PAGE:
The Metaverse: Opportunity or Oblivion?
Science fiction author William Gibson once suggested that the future is already here, it’s just not very evenly distributed. While the majority of us working in travel have only vaguely heard of this notional reality called the Metaverse, a powerful cohort of tech companies are working furiously around the clock in their virtual tool sheds to create platforms and business models to propel the ambitious cyber concept from its abstract infancy to being the next big warehouse of commerce. So, I guess the pertinent question to ask is, what exactly is the Metaverse?
It’s actually a great query because like almost everything in the world of tech, in-house chatter about the answer is encased in seemingly endless jargon-laden, esoteric language that laymen on the outside feel embarrassed to broach.
The truth is there is no one succinct answer unfortunately, other than to say it is a broad business movement to create virtual worlds that harness cutting-edge experiential technology like virtual reality and augmented reality to allow users to engage, theoretically at least, in almost any activity they desire. This description is somewhat inadequate and far from encapsulates the full scope of what the Metaverse purports to offer, but then perhaps no definition at this preliminary stage could do that justice.
The reason all of this is important for people working in travel is because its mainstream adoption could have far-reaching ramifications on a host of consumer behaviour, including our appetites to travel. Allow me to walk (so old school) you down a path in the not-too-distant future, a world where the Metaverse is widely subscribed, and people can enter virtual worlds from their loungerooms to be transported anywhere they wish. Experiences could range from conducting virtual business meetings, admiring the architecture on the streets of Paris, or even blasting off into space on a dubiously-shaped Blue Origin rocket. These are worlds and experiences that only time, and a little more elbow grease from skateboarding tech heads in Silicon Valley, stand in the way of becoming a mainstream reality. So, what would this mean for travel?
There are many schools of thought about whether this technology would be a friend or a foe to the sector. To play devil’s advocate for a moment, the obvious threat is that it could destroy the industry by replacing physical travel altogether. Some tech observers have already speculated that consumers would travel less when the Metaverse is fully plugged in because the virtual worlds would provide them with all of the buzz and excitement of a trip without having to encounter any of the possible burdens. Your virtual trip to New York City is unlikely to feature the scourge of a possible street mugging for example, or the necessity to quarantine to avoid the next rogue virus, or endure the administrative and financial rigmarole that goes along with losing your wallet on the subway. In theory, users could travel anywhere they wanted to virtually, unplug for an hour or so to pick up the kids from school, and continue enjoying the sights and sounds (no doubt in time the smells, tastes and feel) of any destination. And for the same reason Doc Brown would scream incessantly at Marty in Back to the Future for not thinking fourth dimensionally, the like-for-like wholesale replacement of physical travel with virtual travel would only be the tip of the digital iceberg.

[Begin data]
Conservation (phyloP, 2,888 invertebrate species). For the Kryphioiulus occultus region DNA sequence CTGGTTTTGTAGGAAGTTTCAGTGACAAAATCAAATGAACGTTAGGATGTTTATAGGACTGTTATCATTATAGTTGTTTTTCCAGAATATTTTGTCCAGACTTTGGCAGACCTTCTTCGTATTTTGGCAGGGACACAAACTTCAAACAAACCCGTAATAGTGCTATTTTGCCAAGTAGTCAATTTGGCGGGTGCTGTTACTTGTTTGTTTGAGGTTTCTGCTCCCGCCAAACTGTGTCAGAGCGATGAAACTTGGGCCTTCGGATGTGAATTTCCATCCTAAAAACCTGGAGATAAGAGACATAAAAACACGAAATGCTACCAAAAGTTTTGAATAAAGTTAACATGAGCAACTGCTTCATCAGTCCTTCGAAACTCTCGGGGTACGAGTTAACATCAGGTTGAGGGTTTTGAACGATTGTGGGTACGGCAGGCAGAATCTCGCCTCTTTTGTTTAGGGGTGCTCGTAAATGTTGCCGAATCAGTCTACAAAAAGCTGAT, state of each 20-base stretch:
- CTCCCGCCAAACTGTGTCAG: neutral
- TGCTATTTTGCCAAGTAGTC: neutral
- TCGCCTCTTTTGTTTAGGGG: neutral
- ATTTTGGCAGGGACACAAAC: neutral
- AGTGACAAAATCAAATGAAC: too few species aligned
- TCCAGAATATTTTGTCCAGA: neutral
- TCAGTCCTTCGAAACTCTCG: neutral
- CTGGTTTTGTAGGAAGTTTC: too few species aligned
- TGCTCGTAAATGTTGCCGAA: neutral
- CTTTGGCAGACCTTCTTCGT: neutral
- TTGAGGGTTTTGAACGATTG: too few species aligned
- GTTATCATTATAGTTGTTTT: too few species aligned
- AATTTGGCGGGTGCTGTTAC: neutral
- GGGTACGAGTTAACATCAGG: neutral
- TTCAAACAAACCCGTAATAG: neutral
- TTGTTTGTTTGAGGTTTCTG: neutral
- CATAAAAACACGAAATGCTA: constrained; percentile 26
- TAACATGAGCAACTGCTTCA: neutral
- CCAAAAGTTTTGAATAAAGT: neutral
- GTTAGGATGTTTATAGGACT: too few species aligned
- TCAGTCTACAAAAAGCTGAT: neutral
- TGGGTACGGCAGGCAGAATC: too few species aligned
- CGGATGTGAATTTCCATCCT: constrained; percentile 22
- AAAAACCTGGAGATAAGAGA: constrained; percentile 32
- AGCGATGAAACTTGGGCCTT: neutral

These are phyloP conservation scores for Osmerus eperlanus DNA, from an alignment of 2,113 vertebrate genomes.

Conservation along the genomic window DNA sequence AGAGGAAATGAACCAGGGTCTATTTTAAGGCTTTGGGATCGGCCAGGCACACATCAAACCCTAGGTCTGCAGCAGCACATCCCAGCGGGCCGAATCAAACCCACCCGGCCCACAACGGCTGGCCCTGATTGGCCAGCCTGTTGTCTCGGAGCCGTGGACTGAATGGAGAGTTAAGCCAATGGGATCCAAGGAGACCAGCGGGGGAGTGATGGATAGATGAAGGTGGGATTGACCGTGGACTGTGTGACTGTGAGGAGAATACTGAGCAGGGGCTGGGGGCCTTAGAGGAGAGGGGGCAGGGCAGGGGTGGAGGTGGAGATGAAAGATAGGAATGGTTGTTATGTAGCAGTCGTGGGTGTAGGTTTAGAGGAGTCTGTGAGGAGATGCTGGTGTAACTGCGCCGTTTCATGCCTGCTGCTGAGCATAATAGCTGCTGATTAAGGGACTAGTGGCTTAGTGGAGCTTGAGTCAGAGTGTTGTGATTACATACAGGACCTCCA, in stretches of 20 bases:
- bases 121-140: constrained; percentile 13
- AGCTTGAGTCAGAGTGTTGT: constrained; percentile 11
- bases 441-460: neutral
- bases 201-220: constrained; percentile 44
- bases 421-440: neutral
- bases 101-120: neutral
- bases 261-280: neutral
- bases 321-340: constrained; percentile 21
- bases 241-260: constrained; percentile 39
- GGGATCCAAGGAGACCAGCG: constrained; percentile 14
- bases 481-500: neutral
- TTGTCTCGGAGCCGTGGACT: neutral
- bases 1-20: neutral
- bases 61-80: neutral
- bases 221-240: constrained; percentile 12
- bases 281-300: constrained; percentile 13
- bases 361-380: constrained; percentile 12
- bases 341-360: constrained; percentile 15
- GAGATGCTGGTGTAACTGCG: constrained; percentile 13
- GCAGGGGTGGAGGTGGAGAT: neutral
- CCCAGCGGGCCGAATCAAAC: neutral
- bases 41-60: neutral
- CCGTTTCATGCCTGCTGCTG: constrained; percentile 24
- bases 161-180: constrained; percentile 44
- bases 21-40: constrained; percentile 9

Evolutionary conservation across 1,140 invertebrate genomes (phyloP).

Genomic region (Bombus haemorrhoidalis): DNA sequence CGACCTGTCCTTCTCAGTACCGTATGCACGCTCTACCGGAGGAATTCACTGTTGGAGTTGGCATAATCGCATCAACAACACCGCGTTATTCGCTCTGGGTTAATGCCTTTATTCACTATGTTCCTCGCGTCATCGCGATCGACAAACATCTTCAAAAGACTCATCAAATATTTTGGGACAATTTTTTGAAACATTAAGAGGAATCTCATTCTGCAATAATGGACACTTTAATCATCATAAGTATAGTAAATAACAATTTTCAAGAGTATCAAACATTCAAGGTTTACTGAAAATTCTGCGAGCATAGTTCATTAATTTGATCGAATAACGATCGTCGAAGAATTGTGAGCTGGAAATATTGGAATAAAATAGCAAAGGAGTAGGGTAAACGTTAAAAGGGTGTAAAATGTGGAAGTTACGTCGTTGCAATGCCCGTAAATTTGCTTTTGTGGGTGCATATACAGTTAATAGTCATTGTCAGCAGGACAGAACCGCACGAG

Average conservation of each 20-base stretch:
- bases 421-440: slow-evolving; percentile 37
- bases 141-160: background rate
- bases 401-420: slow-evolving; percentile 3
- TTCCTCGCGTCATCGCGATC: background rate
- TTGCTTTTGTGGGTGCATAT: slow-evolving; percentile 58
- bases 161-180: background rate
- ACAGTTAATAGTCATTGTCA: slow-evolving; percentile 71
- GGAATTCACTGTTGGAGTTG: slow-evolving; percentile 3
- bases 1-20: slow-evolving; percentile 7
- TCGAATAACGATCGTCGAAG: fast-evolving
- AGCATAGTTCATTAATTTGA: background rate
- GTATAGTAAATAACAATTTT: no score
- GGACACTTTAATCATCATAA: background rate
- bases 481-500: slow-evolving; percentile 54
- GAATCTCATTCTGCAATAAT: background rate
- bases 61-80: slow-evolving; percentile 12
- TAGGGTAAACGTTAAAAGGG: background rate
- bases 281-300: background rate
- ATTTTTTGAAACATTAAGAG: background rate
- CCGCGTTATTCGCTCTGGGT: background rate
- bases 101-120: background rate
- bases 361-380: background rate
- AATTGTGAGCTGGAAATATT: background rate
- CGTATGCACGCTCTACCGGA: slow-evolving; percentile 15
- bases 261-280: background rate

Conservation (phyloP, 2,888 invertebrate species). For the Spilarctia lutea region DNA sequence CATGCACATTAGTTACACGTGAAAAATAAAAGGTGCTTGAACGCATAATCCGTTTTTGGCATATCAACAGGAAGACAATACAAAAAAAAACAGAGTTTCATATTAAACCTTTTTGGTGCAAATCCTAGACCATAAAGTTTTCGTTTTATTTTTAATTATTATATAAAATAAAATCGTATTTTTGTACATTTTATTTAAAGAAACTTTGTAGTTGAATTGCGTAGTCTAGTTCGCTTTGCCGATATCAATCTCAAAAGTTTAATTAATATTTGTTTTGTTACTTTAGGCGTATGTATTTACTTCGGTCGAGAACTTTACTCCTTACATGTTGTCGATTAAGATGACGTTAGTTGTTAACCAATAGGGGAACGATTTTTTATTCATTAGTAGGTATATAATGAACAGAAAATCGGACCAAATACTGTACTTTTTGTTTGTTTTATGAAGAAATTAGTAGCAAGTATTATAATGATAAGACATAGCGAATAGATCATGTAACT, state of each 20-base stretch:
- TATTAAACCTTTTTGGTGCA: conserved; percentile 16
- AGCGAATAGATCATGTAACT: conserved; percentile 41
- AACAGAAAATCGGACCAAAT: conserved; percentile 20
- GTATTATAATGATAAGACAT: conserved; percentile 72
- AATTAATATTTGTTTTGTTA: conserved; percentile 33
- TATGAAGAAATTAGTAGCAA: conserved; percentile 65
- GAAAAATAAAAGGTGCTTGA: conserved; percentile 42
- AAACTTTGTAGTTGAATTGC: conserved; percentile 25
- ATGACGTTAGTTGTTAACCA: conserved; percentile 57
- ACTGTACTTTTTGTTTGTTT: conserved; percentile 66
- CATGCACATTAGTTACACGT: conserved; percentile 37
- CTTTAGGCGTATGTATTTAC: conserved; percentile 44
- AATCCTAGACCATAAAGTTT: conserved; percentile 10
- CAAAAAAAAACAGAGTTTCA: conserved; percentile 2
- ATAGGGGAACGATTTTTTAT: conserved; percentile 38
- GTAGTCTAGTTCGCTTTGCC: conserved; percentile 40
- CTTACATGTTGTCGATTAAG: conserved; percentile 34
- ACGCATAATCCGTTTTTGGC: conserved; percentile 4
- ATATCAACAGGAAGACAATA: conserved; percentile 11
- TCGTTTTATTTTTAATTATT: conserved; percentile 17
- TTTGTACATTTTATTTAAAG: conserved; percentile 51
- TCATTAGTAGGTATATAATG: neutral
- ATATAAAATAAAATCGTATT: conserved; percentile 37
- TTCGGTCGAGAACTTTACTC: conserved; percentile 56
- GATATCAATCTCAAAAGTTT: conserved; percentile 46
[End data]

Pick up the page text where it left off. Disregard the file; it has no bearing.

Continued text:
For entrepreneurs like Facebook (now Meta) founder Mark Zuckerberg, part of the appeal of this daring new synthetic reality is not only the ability to transport from place to place as easy as it is currently to click on a link, but it’s also the ability to travel away from yourself. That is to say, you need not necessarily depart on a trip as you; travellers could for example select any avatar they like, from an undercover detective to a space alien, you know, for those of us who don’t feel removed enough from reality as it is in the pervasive era of social media. While Zuckerberg’s Meta empire is leading the way with its hefty investment to fine-tune their interpretation of Metaverse capability, they are certainly not alone. Thousands of major corporations are racing to claim their piece of this sprawling and mostly intangible pie. Some of these businesses are pioneering currencies that would work in various Metaverses, while others are selling virtual real estate to major brands like Adidas and Pepsi, who have already slammed down large wads of cash on the table for their place in this mysterious new shop-front window. For those of you across the tabloids, you may already have heard that US rapper Snoop Dogg is at the crest of the Metaverse wave too, charging people up to a half a million dollars to stake a parcel of virtual land near his cyber house in a virtual world called The Sandbox. Yes, users can plug their VR headsets in and revel in the virtual ‘Snoopverse’ to see how the swaggering musician lives, walk the halls of his digital mansion, and take a seat and smoke a silicon doobie in the front row of a Snoop Dogg concert. It’s worth grabbing your head to stop it spinning for a second to contemplate the huge volume of cash that is being channelled toward this unprecedented project.